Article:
"The Curse of the Mummy's Tomb" begins in Egypt with an expedition to unearth a coveted mummy's tomb. The expedition comes to a halt when the American financial backer, Alexander King (Fred Clark) decides to take the findings on tour of the British Isles before eventually going onto the United States. However, at the ceremonial opening of the mummy's sarcophagus ends badly when the mummy's body disappears. As the members of the expedition begin to be murdered one by one, it's up to the young Egyptologist, John Bray (Ronald Howard) to put the pieces of the puzzle together and discover the mummy's curse.
In this reviewer's opinion, audiences have also been fascinated by ancient Egypt. Since the discovery of King Tut's tomb by Howard Carter in 1922 and the myth of a curse which ensued, there has also been a fascination with mummy's, curses and what not. The Universal horror film series concerning the mummy has also been among my favourites. The trend of cursed mummy's tombs continued beyond the '60's and Hammer's revival into the '70's. The "Doctor Who" serial, "Pyramids of Mars" oftentimes crops up on people's list of best serials, and it was included in part of BBC America's "Doctor Who Revisited" specials. What's more, the mummy franchise was resurrected in 1999 and it spawned two sequels. However, the true question is - did "The Curse of the Mummy's Tomb" contribute well t0 the history of mummies on film?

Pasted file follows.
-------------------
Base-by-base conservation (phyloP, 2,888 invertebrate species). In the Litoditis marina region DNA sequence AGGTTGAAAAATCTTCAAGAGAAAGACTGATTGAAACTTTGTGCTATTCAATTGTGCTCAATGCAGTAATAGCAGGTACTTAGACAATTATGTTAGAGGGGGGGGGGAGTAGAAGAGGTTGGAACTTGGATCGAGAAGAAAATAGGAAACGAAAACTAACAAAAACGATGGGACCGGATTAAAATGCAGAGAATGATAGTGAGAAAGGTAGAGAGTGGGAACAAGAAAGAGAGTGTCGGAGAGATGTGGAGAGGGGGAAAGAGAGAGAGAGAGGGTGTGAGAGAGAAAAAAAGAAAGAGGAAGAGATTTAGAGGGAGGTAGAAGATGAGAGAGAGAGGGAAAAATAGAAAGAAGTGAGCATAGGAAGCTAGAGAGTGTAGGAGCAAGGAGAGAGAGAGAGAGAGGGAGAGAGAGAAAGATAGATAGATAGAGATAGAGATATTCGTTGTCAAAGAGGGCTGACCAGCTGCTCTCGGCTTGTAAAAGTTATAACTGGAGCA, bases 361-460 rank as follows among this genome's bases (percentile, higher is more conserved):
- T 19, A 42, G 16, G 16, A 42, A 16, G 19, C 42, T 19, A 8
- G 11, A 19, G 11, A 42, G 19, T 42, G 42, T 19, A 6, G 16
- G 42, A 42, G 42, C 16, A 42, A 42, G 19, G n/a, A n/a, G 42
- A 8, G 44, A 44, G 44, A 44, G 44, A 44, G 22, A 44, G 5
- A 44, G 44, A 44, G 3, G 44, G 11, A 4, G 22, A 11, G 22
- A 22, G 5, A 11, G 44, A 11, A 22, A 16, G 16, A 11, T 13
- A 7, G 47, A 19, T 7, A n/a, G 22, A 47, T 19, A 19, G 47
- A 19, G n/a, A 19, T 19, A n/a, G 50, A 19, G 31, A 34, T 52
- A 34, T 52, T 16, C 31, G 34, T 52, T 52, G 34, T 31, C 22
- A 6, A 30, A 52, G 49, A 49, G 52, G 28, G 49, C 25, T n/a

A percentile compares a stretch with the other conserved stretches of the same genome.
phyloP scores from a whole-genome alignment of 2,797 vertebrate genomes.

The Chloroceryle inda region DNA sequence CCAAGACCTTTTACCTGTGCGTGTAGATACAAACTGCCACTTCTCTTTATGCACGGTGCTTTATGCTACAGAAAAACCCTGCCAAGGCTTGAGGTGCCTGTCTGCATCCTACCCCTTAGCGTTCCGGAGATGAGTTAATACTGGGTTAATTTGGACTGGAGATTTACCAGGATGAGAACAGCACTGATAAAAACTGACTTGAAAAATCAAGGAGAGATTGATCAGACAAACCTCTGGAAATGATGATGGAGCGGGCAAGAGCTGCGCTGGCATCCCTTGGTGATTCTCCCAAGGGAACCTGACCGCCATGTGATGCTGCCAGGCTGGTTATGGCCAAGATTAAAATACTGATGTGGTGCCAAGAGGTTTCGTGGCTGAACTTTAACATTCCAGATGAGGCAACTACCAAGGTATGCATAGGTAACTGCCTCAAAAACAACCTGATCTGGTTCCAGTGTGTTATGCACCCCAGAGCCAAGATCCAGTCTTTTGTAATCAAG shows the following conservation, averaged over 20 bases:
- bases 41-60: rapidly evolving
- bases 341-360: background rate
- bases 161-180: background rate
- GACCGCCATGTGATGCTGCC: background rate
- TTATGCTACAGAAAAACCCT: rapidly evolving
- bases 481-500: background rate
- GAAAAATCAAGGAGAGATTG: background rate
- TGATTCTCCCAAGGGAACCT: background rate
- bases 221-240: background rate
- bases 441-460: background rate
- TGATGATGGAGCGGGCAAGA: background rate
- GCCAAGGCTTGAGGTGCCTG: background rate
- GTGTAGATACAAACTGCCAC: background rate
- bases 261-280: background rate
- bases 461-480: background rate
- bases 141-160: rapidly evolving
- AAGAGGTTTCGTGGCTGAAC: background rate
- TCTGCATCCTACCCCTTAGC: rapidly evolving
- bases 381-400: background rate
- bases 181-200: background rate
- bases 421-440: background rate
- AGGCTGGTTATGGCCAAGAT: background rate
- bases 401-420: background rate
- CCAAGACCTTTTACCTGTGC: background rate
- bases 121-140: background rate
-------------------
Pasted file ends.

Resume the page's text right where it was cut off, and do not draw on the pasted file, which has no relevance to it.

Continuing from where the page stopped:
I'll say now that this movie was rather odd, beginning with a very unusual structure. There are two flashbacks throughout the course of the movie, which really breaks the narrative's flow. What's more, the first two acts of the movie don't seem to know what genre this film should be. There are hints of humour throughout the first portion as well as action and adventure and some mystery, and of course horror. It's not until the film's third act do things really hit their stride as the mummy returns to life to kill all those in his path. This portion of the movie was well-handled, and I wish that more time could have been devoted to the mummy attacks, as these scenes were especially creepy. There's also something rather unnerving about the fact that the mummy just so happens to be wandering around the streets of Edwardian London.
|This pose is probably familiar to Sherlockian|
actor Ronald Howard
All in all, "The Curse of the Mummy's Tomb" is not exactly Hammer's finest hour, but it's hardly a bad picture either. It has plenty of creepy, atmospheric moments and enough severed hands for two pictures (it's a long story). I give the movie 3 out 5 stars. It's a worthwhile Hammer production, but surely not the pinnacle of Hammer horror.